For decades, various government departments—at the Central and state level—have suffered a technology bypass, relying on centuries-old processes and processes to manage and deliver public services. Simple day-to-day functions such as issuing marriage certificates, passport, birth and death registrations, or more complex tasks like tax collection, health services, water supply, city infrastructure development, including roads, parking or traffic signals—it is a difficult task for an ordinary citizen to get work done. Rural-urban migration and the hyper growth of cities in our country has only added to the urban chaos.
In today’s fast-paced environment, and thanks to Prime Minister’s direct intervention, the government has got keen on getting closer to the citizens with initiatives such as apps, mobile platforms, short messaging service etc. It aims to leverage wireless and new media technology platforms, mobile devices and applications for delivery of public information and services to all citizens and businesses. The big idea is to widen the reach of public services to all citizens in the country.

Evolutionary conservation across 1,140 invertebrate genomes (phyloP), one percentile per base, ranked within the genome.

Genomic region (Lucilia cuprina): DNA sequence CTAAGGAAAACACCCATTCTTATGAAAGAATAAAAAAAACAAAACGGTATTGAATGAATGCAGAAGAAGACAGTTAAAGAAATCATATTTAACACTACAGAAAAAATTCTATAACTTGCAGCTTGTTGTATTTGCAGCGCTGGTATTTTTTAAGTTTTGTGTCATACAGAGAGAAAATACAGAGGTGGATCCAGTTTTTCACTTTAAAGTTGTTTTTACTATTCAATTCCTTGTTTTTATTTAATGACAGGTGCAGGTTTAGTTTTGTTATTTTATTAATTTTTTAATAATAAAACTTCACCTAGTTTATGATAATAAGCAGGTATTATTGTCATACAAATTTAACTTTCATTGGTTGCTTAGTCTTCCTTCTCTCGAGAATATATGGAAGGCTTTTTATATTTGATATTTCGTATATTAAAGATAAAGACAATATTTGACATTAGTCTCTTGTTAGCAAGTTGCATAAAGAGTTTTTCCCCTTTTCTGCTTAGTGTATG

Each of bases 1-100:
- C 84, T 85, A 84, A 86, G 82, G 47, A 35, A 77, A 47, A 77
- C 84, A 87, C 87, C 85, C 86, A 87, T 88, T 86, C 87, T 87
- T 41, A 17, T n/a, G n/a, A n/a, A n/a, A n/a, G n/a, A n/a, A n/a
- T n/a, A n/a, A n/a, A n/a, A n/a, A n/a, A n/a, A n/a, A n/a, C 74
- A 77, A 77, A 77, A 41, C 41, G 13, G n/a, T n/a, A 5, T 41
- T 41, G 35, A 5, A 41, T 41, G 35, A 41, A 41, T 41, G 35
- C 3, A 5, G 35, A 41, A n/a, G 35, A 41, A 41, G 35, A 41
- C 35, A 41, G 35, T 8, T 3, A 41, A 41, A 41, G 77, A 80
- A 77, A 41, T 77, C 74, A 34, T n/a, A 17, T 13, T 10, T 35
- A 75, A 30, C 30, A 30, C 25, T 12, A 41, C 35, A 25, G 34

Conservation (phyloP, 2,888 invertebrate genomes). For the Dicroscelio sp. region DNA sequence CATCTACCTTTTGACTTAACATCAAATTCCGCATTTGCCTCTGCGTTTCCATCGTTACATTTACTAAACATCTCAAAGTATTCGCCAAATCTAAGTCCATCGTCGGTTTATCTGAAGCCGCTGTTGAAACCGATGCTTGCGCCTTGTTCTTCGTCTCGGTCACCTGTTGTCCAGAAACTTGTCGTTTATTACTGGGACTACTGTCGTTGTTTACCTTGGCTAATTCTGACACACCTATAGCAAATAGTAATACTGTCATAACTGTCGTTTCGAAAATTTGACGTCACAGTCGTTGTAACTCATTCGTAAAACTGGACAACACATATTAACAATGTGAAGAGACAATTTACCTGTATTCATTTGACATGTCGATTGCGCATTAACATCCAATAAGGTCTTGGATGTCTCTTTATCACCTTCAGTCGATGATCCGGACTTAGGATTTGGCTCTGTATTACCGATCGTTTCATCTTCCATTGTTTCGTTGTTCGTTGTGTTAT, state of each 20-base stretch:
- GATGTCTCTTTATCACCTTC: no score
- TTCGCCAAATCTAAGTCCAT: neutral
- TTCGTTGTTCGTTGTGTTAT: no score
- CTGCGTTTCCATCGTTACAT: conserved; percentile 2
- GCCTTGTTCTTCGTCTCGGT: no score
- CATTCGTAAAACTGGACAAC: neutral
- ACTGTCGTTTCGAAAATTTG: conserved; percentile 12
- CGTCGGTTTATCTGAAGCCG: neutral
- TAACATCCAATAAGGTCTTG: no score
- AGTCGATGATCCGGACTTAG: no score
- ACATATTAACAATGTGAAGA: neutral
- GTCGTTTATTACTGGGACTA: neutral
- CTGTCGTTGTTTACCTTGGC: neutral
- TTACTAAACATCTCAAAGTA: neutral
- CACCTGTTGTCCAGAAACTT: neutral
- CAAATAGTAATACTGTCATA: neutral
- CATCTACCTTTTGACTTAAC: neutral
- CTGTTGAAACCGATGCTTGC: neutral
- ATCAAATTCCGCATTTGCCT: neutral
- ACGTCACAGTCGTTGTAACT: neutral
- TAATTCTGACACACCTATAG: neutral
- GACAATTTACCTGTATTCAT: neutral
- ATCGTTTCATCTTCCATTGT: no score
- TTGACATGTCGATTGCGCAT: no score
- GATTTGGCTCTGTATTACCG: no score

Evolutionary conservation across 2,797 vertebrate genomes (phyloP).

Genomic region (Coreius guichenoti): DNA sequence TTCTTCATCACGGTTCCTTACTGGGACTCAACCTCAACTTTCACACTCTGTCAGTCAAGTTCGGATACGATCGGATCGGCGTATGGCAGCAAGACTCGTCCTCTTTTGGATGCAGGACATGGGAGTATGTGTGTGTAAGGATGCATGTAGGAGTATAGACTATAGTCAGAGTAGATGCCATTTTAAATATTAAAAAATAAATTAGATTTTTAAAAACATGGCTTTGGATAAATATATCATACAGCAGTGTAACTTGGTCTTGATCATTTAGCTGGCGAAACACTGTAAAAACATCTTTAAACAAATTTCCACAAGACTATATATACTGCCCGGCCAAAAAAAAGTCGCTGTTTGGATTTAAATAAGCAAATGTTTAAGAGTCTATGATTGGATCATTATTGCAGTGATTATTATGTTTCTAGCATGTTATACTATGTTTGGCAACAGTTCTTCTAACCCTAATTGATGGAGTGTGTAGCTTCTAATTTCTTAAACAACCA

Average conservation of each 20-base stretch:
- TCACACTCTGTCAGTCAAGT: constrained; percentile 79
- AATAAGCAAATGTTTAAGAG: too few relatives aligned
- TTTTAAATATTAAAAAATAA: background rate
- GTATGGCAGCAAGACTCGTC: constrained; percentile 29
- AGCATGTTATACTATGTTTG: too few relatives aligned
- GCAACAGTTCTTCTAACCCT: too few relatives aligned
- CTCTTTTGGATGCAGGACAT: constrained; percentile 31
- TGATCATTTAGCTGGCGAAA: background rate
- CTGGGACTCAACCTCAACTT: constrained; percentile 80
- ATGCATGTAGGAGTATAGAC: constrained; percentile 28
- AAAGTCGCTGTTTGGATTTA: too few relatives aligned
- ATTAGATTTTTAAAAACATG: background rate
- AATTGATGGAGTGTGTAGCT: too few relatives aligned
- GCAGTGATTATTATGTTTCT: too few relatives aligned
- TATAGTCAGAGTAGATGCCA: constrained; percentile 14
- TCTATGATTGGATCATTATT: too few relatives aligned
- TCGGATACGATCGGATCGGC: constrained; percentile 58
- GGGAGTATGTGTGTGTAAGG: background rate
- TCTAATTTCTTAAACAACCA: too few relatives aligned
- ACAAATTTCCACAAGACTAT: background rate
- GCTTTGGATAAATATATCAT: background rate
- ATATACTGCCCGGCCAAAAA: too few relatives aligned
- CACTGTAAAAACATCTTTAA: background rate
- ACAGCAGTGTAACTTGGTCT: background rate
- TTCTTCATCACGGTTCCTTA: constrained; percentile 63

The government’s strong impetus on technology to make it run better is music to the ears of technology companies, which are aggressively promoting their latest solutions and services encompassing social media, cloud, analytics and mobility. The German enterprise software maker SAP, which has witnessed strong growth in the public sector in India, feels that various state-owned departments will unleash a major technology initiative in the next few months, with e-governance in the forefront.
Putting IT to work
Earlier this month, SAP announced that Bhopal Municipal Corporation (BMC), with a view to improve quality of life through better administration and citizen services, has implemented solutions from SAP to automate and centralise public service offerings. Available in Hindi, the solutions will help BMC manage and streamline its functions such as issuing marriage certificates, birth and death registrations etc. The solutions will also streamline permits, health services, water supply and tax collection, among other services.
Globally, about 25% of SAP’s revenue comes from the public sector. According to company officials, there are several more pilot projects happening with municipalities across India. In a first for SAP in the wider Asia Pacific region, BMC plans to deliver citizen services through project “CityApp.” This project aims to develop an SAP mobile app that will provide an easy
access point for city services and will help citizens navigate through city services, stay informed and engage with their neighbours. The “CityApp” project is intended to simplify citizens’